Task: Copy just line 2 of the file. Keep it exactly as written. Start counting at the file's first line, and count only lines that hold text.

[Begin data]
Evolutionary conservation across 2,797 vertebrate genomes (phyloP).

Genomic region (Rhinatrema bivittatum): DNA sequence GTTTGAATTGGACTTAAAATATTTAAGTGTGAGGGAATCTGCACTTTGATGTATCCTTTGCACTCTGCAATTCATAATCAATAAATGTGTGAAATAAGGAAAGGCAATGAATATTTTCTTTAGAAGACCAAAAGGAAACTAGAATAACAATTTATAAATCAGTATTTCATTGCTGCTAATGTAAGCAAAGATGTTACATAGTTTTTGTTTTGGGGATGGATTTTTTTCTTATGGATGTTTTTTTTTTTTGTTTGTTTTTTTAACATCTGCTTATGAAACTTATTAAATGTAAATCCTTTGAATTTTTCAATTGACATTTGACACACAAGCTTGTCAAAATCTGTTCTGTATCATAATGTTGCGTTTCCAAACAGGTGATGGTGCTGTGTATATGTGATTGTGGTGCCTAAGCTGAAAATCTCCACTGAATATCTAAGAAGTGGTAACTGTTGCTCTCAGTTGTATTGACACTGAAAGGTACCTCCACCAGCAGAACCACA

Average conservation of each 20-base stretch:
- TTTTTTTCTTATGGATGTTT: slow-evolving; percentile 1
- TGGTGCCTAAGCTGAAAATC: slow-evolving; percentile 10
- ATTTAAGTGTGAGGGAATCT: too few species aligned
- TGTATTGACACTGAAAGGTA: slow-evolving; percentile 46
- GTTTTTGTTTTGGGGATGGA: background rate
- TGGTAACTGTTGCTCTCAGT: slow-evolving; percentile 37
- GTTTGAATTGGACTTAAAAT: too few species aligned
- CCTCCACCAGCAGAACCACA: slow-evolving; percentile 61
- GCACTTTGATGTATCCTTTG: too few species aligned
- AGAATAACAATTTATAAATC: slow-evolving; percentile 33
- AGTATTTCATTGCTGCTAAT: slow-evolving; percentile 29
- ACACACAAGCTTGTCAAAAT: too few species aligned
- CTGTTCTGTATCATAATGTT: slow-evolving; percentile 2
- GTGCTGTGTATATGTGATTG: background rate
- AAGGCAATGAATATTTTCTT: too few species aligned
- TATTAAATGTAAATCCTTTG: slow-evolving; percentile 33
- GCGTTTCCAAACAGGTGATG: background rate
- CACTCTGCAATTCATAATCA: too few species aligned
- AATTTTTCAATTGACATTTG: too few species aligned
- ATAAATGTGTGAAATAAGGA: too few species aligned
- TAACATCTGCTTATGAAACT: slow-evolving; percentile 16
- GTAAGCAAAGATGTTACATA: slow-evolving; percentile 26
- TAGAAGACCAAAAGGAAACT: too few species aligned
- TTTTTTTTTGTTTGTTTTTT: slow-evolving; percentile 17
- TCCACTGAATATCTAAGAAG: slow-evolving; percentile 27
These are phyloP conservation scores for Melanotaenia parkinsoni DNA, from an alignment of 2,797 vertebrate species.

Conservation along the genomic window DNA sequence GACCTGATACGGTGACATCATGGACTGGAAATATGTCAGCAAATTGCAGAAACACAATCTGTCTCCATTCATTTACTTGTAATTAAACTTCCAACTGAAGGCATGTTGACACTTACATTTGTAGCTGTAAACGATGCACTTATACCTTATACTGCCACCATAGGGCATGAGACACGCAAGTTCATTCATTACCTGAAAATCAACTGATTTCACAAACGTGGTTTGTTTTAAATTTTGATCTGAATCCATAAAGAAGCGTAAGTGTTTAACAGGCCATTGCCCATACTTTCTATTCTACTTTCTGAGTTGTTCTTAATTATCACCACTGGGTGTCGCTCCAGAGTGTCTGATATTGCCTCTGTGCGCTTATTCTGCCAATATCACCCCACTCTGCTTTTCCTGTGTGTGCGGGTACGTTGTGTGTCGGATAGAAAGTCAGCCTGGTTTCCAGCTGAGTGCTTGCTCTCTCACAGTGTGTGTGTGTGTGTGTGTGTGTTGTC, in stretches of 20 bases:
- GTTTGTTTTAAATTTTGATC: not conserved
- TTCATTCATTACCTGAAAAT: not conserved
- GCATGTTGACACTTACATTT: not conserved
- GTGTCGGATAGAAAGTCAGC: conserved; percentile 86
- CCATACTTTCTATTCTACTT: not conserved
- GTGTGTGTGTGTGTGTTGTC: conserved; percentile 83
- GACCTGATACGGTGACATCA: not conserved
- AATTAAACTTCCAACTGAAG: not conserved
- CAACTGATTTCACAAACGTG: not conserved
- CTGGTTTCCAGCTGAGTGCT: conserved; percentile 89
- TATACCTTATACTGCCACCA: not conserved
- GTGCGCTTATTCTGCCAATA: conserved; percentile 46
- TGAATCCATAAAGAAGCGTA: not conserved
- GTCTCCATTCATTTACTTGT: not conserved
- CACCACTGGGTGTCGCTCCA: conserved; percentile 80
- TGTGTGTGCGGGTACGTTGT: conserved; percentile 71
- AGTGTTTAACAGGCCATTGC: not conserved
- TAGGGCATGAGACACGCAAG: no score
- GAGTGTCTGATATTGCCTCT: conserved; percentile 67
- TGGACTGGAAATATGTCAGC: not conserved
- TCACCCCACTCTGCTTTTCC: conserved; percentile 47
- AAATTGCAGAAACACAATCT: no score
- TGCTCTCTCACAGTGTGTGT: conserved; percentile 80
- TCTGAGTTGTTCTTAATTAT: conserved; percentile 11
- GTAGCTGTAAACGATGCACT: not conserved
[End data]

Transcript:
Genomic region (Rhinatrema bivittatum): DNA sequence GTTTGAATTGGACTTAAAATATTTAAGTGTGAGGGAATCTGCACTTTGATGTATCCTTTGCACTCTGCAATTCATAATCAATAAATGTGTGAAATAAGGAAAGGCAATGAATATTTTCTTTAGAAGACCAAAAGGAAACTAGAATAACAATTTATAAATCAGTATTTCATTGCTGCTAATGTAAGCAAAGATGTTACATAGTTTTTGTTTTGGGGATGGATTTTTTTCTTATGGATGTTTTTTTTTTTTGTTTGTTTTTTTAACATCTGCTTATGAAACTTATTAAATGTAAATCCTTTGAATTTTTCAATTGACATTTGACACACAAGCTTGTCAAAATCTGTTCTGTATCATAATGTTGCGTTTCCAAACAGGTGATGGTGCTGTGTATATGTGATTGTGGTGCCTAAGCTGAAAATCTCCACTGAATATCTAAGAAGTGGTAACTGTTGCTCTCAGTTGTATTGACACTGAAAGGTACCTCCACCAGCAGAACCACA